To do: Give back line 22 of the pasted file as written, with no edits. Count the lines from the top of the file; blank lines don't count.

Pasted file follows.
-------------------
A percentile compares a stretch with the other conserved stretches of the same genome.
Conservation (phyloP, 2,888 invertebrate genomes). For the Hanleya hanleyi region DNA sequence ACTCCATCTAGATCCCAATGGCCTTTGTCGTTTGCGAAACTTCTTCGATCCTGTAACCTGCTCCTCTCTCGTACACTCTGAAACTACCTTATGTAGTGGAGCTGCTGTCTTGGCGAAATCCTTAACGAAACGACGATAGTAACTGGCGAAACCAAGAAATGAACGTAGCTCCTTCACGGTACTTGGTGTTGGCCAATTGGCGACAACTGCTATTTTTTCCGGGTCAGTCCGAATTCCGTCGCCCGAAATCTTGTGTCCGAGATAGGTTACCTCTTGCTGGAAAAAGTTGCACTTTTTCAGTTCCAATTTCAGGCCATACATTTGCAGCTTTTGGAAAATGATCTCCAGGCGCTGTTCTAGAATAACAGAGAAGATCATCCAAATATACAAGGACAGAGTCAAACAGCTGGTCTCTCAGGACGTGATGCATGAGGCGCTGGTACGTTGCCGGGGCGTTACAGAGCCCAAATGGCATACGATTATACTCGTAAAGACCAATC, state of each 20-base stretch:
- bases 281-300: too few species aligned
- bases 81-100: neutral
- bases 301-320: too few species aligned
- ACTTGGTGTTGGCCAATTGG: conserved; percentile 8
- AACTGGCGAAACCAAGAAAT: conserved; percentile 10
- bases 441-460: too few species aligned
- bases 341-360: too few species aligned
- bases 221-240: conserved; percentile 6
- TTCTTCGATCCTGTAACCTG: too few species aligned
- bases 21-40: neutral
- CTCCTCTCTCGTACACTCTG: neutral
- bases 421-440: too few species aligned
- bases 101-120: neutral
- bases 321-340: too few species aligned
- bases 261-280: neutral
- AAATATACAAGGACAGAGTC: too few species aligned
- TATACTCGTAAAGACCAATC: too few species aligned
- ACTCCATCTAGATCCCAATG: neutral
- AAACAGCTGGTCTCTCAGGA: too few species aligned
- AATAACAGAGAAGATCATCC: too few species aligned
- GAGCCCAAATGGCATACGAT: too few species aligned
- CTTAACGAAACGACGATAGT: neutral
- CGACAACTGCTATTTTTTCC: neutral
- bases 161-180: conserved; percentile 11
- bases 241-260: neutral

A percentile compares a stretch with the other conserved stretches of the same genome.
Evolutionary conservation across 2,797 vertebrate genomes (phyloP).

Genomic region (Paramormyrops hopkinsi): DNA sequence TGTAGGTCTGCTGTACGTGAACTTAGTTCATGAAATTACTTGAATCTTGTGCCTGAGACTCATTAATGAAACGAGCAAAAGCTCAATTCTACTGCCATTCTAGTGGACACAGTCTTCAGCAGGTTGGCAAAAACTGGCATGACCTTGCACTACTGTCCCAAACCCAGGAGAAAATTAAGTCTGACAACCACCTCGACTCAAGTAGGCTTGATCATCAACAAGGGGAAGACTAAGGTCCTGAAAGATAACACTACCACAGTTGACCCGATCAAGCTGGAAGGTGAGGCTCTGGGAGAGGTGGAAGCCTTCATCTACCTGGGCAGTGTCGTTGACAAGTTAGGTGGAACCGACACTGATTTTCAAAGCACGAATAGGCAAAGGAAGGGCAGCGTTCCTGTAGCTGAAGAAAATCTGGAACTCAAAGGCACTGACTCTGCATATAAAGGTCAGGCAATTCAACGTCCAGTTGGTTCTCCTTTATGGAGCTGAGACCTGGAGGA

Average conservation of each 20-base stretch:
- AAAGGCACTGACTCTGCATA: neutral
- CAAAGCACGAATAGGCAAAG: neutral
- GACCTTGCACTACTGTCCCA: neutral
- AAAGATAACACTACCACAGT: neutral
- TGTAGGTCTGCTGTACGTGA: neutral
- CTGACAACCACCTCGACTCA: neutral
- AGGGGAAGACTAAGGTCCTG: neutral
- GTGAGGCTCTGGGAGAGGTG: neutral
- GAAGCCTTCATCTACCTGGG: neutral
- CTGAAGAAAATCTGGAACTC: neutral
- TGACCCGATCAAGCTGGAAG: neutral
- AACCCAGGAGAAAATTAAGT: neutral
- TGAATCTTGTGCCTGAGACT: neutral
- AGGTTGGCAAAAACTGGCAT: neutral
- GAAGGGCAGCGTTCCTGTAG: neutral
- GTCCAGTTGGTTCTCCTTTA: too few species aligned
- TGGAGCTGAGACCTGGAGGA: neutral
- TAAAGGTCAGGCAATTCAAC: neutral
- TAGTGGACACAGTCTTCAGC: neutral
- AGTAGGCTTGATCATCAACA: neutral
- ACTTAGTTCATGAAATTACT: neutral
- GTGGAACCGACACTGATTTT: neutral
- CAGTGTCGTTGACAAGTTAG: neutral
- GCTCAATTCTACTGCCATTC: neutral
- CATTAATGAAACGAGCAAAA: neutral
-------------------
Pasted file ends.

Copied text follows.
- AATAACAGAGAAGATCATCC: too few species aligned